As this Washington Post story shows, these activists are so driven by ideology that they want to shut down an oil pipeline running under the Great Lakes that has been safely transporting oil for 50 years:

Each day, some 540,000 barrels of light crude oil and natural gas liquids roar through en route from the shale oil wells of Alberta to refineries in Detroit and Sarnia, Ontario.

The pipes, known as Line 5, are 20 inches in diameter, with one-inch-thick walls. On that line, they have never had a spill, a rupture or, to hear its Calgary, Alberta-based owner Enbridge tell it, even a repair. It also wasn’t a secret: The state of Michigan granted the underwater easement in 1953, and a few old-timers here even remember helping build and install it.

Facts and history don’t register well for some. One local resident opposed to the pipeline told The Post, “They need to reroute this because they cannot prove to us they can continue to safely pump oil through this area.” Apparently 50 years of safe operation isn’t proof enough.

Attacks on energy infrastructure are part of a multi-level strategy by anti-energy activists. If they can’t stop oil, natural gas, or coal from being developed—the “keep it in the ground” strategy--then they do what they did to the Keystone XL pipeline: Demonize infrastructure projects to keep energy from getting to consumers.

We saw a taste of this in 2014 when hydraulic fracturing opponents dubbed their fight against a liquefied natural gas terminal under construction in Maryland as “the Keystone fight of the east.” Thankfully, they didn’t stop the federal government from approving the project.

Whether it’s in the Southeast with the proposed Atlantic Coast Pipeline or in the Midwest with the Sandpiper Pipeline, fossil fuel opponents see the Keystone XL fight as their model.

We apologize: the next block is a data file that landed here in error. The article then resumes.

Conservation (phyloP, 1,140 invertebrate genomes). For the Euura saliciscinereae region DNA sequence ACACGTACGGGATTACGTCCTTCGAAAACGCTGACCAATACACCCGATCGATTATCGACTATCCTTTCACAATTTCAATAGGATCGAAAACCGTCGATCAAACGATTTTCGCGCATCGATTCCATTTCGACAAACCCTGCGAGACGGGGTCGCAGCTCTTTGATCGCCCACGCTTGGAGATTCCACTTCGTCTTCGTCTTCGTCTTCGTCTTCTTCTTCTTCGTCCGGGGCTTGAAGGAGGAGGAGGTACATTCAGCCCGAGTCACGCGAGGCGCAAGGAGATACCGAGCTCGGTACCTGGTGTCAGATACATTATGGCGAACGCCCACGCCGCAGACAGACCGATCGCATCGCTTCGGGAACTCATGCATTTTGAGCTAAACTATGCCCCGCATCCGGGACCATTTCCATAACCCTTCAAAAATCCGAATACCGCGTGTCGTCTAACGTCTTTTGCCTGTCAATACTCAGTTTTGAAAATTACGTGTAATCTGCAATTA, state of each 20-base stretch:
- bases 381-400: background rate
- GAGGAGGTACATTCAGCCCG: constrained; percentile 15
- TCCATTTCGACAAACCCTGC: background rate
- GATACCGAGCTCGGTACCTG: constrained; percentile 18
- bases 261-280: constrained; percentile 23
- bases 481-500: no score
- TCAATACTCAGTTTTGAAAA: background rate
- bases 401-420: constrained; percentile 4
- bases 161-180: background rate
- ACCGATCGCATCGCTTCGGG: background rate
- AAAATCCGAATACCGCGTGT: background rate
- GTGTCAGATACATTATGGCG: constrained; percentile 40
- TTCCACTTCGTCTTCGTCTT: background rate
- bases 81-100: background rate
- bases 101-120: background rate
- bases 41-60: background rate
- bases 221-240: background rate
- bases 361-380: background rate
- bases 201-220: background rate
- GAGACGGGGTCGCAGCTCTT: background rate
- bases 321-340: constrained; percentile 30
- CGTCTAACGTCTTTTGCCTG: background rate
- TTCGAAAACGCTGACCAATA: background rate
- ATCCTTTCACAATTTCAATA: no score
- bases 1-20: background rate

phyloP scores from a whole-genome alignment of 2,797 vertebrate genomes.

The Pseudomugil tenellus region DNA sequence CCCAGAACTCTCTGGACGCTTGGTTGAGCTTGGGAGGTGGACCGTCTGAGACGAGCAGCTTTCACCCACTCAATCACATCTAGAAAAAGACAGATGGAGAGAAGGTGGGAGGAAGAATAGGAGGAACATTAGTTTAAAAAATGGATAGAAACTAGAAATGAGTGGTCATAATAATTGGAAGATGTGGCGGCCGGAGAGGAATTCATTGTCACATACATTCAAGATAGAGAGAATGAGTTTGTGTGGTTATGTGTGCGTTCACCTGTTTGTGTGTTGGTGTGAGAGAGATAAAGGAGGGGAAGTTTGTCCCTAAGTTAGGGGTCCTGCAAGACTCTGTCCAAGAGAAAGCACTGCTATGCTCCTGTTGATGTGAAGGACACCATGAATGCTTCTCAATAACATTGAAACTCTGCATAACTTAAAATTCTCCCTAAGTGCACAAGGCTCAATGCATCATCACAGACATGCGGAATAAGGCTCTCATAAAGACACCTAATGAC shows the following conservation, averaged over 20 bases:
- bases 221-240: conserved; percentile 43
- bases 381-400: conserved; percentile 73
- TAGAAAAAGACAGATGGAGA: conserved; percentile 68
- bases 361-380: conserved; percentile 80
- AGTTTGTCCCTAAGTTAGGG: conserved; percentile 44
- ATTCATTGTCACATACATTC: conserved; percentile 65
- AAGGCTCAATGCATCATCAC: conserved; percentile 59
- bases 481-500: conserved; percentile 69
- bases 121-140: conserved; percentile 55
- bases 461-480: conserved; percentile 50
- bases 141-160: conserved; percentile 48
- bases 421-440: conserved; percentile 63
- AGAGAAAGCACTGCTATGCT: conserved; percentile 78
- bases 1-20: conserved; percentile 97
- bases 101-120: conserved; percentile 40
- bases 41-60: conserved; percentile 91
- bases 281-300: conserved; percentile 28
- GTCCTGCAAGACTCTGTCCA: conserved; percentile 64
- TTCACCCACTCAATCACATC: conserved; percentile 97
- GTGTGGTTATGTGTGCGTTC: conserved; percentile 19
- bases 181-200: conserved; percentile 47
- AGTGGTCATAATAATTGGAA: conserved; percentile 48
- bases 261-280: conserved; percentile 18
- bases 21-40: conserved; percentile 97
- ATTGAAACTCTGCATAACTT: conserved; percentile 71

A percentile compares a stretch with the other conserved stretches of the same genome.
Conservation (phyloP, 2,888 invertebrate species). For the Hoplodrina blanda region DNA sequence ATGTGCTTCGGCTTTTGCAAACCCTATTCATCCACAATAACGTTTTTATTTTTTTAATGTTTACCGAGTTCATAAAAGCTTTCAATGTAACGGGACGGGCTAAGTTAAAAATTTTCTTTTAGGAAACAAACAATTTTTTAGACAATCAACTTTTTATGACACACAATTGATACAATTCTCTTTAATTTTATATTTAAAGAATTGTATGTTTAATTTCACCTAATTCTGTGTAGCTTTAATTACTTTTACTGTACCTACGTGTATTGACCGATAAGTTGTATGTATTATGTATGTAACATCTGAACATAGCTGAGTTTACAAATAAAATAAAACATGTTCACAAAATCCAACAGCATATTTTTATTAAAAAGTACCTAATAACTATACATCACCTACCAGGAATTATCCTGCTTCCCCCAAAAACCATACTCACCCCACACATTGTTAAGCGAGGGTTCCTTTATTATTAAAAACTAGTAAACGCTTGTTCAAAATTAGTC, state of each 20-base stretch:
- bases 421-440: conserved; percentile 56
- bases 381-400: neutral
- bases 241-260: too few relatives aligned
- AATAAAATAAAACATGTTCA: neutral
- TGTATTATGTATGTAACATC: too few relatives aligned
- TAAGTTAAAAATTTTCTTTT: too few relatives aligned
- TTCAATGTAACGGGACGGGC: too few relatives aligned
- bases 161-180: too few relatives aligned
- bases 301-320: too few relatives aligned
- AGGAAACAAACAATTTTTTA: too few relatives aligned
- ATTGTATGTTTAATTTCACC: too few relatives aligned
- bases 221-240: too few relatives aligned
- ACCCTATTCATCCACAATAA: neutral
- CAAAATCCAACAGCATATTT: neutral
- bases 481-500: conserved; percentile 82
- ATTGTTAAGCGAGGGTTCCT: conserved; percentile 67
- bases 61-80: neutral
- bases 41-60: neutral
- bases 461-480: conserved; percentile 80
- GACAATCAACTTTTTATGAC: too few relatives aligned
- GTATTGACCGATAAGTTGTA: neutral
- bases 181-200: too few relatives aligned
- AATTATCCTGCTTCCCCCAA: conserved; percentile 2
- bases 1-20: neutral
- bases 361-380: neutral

Opposition to #pipelines not justified economically or environmentally, says @BmtEnterprise https://t.co/C4xDLtPeyR pic.twitter.com/1TNSbjndS3

— Energy Institute (@Energy21) December 18, 2015

Pro-energy supporters aren’t taking this lying down. In his State of American Energy speech, American Petroleum Institute President and CEO Jack Gerard pushed back against anti-fossil fuel activists:

The demonization of the Keystone XL pipeline remains a powerful cautionary tale of the dangers of energy policy driven by ideology rather than economic reality and has a chilling effect on expansion efforts for our nation’s energy infrastructure. That’s not just bad national energy policy. It is also bad news for our nation’s economy.

According to an IHS study, the amount of energy sector infrastructure needed through the middle of the next decade could spur $1.15 trillion in private capital investment. IHS also projects that infrastructure investment could support more than 1.1 million jobs nationally, contribute $120 billion to U.S. gross domestic product and increase revenues to government by more than $27 billion through 2025.

Gerard noted how inadequate infrastructure is already hurting energy users in the Northeast:

The [Energy Information Administration] estimated that New England residents paid up to 69 percent more for their electricity than the national average last winter, and that the industrial sector paid up to 90 percent more for its electricity than the national average – in part because of infrastructure limitations.

One of many facts ignored by activists is that fossil fuels will be used for decades to come. The Energy Information Administration projects that by 2040 oil, natural gas, and coal will provide 80% of America’s energy needs—barely changing from 81% in 2013.

We possess abundant vast quantities of energy. Through innovation and entrepreneurship, the U.S. energy conversation now emphasizes abundance instead of scarcity. But we won’t be able to take full advantage of that blessing if fact-barren fanatics block energy infrastructure projects that keep American energy from going to where it’s needed.